Excessive cellular accumulation of lipids in muscle [10][17], liver [18], and adipocytes [19] is associated with insulin resistance in those tissues. Lipotoxicity in pancreatic β-cells also is proposed as a factor leading to loss of β-cell function in T2DM [20]. In skeletal muscle specifically, lower long-chain fatty acid (LCFA) oxidation in the fasted state and a blunted increase of carbohydrate oxidation in response to increased insulinemia (“metabolic inflexibility”) is a common feature of pre-diabetes and T2DM [21]. Insulin resistance may be accompanied by a greater mismatch between muscle LCFA delivery and tissue oxidative capacity, leading to accumulation of by-products of incomplete LCFA oxidative catabolism [22]. Consistent with this model, acylcarnitines resulting from incomplete LCFA β-oxidation were more prevalent and elevated in the plasma of type 2 diabetic women compared to non-diabetics [23]. However, the tissue source of these metabolites cannot be pinpointed from plasma patterns alone. The molecular factors linking inefficient LCFA catabolism to impaired insulin action remain controversial, but may include build-up of cytosolic ceramide and diacylglyerol (DAG) that inhibit Akt/PKB and activate PKC enzymes, respectively (see reviews by [24][26]). Increased tissue exposure to saturated fatty acids can activate pro-inflammatory cascades associated with insulin resistance via toll like receptors 2 and 4, and we reported that at least some acylcarnitines elevated in T2DM plasma can trigger NFκB-driven gene expression, suggesting that these metabolites have pro-inflammatory properties as well [23].

Understanding the biochemical networks underlying metabolic homeostasis and their association with insulin sensitivity will help to clarify diabetes etiology, and should foster the discovery of new biomarkers of disease risk and severity. It would be particularly useful to identify metabolite signatures specific to muscle LCFA oxidation considering the importance of lipid metabolism in this tissue to whole-body insulin sensitivity. However, there is a paucity of comparative experimental models in which β-oxidation is altered exclusively or predominantly in muscle cells. To address these problems, we have applied metabolomics platforms to compare plasma metabolite patterns in weight-matched obese non-diabetic and T2DM African-American women, with or without an uncoupling protein 3 (UCP3) g/a missense polymorphism that results in substantial reductions in whole-body LCFA oxidation [27]. Considering that UCP3 is essentially muscle-specific in humans, examination of metabolic patterns in persons harboring the UCP3 g/a polymorphism holds promise to uncover muscle-specific moieties reflective of altered muscle β-oxidation. The archived plasma samples examined herein are identical to those used in our recent report of acylcarnitine profiles in this cohort [23], and this complementary work extends the metabolite coverage to >400. The results indicate that variances in a unique subset of metabolites successfully discriminate non-diabetics from T2DM subjects. The metabolite patterns highlight that indices of poor blood sugar control, and markers of inefficient TCA cycle function, strongly correlate with increased plasma BCAA concentrations, which we propose reflects disruption of normal amino acid catabolism and hence imbalanced anaplerosis. The data also point to a potential role of mitochondrial UCP3 in regulation of glutamate/α-ketoglutarate/butanoyl-CoA metabolism.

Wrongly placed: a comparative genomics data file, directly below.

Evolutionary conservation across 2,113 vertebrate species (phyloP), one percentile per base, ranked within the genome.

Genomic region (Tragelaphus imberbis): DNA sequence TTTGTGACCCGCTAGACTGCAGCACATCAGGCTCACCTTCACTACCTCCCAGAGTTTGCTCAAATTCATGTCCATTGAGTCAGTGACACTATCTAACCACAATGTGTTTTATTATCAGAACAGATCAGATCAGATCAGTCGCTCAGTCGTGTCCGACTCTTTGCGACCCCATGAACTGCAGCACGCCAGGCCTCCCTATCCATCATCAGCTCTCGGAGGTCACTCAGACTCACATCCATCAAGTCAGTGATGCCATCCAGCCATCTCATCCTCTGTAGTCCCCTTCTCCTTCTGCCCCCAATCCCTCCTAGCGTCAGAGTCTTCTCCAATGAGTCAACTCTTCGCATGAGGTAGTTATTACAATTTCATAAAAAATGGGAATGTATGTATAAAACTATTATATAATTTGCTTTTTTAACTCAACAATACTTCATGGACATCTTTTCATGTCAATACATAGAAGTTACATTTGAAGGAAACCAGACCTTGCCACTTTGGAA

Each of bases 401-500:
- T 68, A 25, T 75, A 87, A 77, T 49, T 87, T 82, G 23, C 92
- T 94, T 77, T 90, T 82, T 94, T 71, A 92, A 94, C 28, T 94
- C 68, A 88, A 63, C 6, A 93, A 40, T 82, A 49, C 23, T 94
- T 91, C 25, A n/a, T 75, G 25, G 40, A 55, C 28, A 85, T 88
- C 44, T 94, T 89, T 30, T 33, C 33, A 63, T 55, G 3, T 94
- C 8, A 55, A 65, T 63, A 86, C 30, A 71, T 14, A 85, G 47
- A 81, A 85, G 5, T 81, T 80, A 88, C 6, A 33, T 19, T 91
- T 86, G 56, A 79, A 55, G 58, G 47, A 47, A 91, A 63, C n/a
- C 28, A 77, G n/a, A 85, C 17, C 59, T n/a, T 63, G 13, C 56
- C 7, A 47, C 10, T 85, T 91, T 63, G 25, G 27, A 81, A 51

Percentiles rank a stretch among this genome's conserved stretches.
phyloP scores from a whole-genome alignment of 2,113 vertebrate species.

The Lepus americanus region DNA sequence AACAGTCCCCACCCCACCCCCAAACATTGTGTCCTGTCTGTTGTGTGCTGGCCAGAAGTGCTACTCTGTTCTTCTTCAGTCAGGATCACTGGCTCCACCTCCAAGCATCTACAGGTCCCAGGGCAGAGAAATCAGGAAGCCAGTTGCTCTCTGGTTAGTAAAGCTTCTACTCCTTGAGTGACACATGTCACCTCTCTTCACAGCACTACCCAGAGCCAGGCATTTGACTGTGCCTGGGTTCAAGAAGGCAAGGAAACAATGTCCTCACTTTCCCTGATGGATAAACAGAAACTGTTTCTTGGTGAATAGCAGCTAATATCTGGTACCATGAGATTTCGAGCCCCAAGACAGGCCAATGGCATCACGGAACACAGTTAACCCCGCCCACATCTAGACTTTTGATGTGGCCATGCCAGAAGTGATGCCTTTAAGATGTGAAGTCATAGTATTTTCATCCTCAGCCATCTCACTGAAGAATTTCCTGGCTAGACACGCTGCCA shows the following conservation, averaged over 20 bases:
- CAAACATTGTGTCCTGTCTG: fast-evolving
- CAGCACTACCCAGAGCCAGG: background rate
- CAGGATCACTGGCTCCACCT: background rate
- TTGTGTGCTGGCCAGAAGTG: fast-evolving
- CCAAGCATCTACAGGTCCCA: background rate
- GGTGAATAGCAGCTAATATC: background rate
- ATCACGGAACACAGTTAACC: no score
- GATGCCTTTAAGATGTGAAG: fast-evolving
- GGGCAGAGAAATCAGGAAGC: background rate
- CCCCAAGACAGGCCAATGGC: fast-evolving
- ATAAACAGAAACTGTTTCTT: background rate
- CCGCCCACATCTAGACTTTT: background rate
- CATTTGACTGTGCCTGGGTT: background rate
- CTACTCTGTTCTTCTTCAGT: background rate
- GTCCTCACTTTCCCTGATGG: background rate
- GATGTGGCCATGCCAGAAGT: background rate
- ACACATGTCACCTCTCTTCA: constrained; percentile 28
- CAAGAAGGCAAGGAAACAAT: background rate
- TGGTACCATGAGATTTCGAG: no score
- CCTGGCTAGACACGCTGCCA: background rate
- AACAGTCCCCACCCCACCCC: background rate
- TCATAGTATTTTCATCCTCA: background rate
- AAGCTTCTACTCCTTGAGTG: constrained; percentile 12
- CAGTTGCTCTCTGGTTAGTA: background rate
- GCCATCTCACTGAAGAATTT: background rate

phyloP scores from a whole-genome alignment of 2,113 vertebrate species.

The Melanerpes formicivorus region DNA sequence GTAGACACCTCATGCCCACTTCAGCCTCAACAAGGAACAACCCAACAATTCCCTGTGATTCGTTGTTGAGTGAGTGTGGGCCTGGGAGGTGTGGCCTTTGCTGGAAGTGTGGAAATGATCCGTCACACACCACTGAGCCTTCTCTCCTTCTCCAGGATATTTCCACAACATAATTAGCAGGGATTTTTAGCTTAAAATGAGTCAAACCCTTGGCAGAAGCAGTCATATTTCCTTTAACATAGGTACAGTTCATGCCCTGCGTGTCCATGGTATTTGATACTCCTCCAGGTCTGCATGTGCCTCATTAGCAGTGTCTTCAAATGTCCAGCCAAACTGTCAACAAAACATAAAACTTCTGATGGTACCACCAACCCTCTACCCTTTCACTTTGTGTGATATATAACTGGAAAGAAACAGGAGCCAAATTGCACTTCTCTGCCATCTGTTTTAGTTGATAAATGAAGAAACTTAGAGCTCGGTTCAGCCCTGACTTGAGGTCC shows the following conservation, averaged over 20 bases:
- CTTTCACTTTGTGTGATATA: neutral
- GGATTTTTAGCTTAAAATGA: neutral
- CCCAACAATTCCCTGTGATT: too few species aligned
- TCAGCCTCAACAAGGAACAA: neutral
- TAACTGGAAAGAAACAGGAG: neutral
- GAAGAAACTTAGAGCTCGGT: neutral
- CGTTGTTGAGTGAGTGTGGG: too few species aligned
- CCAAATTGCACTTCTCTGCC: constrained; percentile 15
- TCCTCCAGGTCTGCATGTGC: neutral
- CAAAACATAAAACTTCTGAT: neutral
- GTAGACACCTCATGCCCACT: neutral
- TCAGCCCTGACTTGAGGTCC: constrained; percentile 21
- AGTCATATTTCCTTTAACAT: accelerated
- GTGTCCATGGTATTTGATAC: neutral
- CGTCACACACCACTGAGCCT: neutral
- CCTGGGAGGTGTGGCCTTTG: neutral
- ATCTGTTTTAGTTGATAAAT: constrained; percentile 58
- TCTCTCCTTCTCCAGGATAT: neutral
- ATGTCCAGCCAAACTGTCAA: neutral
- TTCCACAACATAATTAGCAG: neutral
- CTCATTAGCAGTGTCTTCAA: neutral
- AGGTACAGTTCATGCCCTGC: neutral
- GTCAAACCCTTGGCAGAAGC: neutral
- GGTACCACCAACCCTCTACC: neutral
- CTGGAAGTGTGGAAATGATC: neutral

Methods

Human Volunteers and Blood Plasma Collection